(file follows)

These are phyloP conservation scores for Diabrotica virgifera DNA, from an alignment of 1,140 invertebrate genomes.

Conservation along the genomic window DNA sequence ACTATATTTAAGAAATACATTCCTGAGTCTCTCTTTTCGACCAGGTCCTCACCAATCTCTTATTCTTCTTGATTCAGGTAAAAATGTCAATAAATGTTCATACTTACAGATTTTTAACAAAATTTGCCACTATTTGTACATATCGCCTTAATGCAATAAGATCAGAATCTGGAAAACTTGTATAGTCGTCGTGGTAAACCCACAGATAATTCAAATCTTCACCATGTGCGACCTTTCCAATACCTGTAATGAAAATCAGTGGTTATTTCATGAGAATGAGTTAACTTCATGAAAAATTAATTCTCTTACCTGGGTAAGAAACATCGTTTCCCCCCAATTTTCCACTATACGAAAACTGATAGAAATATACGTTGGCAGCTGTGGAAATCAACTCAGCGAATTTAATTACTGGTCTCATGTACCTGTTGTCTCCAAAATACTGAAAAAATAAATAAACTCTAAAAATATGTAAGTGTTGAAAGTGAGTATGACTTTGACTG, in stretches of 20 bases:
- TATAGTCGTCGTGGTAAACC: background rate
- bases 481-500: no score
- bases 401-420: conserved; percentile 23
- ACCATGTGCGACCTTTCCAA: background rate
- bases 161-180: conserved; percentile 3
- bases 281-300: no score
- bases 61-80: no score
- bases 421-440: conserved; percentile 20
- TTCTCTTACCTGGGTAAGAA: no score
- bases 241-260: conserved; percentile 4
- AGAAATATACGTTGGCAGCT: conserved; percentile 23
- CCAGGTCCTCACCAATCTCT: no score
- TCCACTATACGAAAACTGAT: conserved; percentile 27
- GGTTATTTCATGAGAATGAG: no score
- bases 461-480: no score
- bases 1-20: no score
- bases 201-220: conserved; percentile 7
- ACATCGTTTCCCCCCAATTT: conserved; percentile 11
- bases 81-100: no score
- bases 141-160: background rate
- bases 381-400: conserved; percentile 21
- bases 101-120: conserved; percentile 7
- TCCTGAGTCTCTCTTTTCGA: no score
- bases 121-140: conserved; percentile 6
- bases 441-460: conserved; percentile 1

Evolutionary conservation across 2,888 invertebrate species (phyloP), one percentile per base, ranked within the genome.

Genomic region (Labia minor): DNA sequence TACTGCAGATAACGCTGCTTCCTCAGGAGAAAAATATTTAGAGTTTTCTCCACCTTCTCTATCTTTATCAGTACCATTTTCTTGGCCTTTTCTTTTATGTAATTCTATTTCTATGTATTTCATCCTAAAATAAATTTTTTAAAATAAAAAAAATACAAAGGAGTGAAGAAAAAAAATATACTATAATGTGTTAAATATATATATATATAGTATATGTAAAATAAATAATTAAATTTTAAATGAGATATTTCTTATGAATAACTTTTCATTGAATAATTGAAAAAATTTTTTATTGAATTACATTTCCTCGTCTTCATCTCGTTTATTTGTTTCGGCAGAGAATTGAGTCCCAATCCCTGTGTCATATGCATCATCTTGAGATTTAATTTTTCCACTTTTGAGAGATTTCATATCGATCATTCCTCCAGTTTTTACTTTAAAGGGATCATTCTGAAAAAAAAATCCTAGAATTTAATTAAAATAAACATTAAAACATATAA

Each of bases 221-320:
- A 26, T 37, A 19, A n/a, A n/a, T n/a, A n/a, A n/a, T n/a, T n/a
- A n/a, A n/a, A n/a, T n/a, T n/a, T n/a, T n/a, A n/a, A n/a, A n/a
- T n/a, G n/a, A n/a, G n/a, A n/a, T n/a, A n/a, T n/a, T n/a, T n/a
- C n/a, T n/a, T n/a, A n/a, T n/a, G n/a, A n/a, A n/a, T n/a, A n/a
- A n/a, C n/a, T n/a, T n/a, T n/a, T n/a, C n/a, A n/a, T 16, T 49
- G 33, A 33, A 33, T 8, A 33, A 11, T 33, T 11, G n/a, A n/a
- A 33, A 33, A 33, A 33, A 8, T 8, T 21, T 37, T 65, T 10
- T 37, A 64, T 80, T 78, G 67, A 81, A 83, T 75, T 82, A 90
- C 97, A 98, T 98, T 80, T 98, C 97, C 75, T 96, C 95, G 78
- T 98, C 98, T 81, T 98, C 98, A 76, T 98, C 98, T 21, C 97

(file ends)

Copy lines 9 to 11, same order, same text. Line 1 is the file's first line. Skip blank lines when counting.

- bases 61-80: no score
- bases 421-440: conserved; percentile 20
- TTCTCTTACCTGGGTAAGAA: no score